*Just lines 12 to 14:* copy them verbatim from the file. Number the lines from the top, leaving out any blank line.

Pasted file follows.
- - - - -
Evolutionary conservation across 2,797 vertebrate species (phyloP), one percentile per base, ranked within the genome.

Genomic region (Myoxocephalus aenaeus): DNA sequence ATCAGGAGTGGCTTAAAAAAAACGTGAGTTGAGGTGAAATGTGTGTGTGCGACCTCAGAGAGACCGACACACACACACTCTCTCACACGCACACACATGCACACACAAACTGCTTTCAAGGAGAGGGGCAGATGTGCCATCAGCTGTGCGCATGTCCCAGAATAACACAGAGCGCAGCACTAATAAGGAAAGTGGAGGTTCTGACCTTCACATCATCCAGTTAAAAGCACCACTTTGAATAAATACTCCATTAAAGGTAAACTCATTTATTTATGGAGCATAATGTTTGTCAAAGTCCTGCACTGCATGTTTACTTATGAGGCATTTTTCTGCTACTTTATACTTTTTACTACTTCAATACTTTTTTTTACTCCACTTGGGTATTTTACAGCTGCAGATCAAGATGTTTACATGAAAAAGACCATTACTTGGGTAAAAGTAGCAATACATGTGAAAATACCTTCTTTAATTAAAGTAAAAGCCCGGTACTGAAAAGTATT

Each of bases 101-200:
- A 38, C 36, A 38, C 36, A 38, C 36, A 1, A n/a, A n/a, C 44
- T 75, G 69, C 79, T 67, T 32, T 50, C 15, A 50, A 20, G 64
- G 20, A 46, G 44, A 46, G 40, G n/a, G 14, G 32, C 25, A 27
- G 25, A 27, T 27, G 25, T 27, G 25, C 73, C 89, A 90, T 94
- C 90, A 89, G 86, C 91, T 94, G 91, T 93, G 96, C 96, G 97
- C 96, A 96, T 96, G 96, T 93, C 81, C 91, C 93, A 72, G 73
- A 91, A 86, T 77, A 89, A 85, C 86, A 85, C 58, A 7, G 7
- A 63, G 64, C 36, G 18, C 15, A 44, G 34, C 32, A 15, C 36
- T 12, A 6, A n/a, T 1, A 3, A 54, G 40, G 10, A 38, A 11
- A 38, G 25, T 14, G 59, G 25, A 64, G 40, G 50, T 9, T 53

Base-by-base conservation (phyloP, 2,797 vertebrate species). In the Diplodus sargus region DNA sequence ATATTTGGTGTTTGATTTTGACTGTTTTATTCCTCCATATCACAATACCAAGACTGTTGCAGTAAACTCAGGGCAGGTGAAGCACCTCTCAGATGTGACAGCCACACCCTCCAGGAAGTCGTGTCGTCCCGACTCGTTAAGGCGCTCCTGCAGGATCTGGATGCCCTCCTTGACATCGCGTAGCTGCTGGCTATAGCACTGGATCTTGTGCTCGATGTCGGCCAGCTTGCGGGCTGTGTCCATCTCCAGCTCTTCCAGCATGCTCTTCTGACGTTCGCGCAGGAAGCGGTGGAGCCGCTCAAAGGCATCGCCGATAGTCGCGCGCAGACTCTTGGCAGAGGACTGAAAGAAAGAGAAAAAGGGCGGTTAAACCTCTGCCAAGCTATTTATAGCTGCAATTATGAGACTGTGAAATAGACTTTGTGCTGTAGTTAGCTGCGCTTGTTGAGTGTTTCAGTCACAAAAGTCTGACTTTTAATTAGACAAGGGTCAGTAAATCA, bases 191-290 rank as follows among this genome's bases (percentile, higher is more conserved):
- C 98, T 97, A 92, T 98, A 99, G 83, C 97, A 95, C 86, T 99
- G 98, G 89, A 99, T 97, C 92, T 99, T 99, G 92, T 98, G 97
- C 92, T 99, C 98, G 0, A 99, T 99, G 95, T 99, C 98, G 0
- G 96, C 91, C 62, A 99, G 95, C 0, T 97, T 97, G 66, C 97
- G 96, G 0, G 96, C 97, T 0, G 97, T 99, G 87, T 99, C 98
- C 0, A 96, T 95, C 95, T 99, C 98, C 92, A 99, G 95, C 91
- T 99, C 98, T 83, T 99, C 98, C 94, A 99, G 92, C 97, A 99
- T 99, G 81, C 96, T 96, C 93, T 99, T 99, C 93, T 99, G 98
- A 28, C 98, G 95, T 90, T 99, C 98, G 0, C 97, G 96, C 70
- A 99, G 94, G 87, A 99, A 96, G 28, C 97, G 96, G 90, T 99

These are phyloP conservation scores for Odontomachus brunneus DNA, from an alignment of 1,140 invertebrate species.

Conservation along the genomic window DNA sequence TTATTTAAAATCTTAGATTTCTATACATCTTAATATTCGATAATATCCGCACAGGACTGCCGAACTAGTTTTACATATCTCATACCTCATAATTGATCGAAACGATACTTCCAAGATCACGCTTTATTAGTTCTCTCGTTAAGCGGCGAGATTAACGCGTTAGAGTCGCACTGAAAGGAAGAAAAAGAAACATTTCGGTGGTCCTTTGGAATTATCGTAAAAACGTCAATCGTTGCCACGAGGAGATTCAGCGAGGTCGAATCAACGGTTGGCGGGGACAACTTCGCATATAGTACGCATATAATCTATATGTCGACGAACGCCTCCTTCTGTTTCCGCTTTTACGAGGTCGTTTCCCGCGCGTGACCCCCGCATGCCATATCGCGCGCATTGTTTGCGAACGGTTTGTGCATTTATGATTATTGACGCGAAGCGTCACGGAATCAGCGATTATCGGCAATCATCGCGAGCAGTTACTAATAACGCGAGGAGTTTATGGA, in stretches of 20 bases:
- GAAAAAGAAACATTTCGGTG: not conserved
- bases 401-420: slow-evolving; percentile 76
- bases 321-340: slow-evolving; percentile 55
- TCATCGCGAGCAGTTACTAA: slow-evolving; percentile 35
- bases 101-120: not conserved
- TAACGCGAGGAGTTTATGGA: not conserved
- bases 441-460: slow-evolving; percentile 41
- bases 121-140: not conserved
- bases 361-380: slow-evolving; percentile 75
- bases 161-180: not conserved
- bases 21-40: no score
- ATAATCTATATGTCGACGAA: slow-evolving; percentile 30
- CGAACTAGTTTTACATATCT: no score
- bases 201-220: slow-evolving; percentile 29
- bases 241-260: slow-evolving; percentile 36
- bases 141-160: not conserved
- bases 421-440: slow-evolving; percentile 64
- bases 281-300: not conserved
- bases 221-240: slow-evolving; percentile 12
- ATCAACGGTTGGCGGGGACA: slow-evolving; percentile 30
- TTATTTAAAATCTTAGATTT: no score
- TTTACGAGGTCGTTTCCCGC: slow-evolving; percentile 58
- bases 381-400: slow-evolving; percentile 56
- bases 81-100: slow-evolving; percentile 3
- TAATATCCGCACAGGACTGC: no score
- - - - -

- T 12, A 6, A n/a, T 1, A 3, A 54, G 40, G 10, A 38, A 11
- A 38, G 25, T 14, G 59, G 25, A 64, G 40, G 50, T 9, T 53

Base-by-base conservation (phyloP, 2,797 vertebrate species). In the Diplodus sargus region DNA sequence ATATTTGGTGTTTGATTTTGACTGTTTTATTCCTCCATATCACAATACCAAGACTGTTGCAGTAAACTCAGGGCAGGTGAAGCACCTCTCAGATGTGACAGCCACACCCTCCAGGAAGTCGTGTCGTCCCGACTCGTTAAGGCGCTCCTGCAGGATCTGGATGCCCTCCTTGACATCGCGTAGCTGCTGGCTATAGCACTGGATCTTGTGCTCGATGTCGGCCAGCTTGCGGGCTGTGTCCATCTCCAGCTCTTCCAGCATGCTCTTCTGACGTTCGCGCAGGAAGCGGTGGAGCCGCTCAAAGGCATCGCCGATAGTCGCGCGCAGACTCTTGGCAGAGGACTGAAAGAAAGAGAAAAAGGGCGGTTAAACCTCTGCCAAGCTATTTATAGCTGCAATTATGAGACTGTGAAATAGACTTTGTGCTGTAGTTAGCTGCGCTTGTTGAGTGTTTCAGTCACAAAAGTCTGACTTTTAATTAGACAAGGGTCAGTAAATCA, bases 191-290 rank as follows among this genome's bases (percentile, higher is more conserved):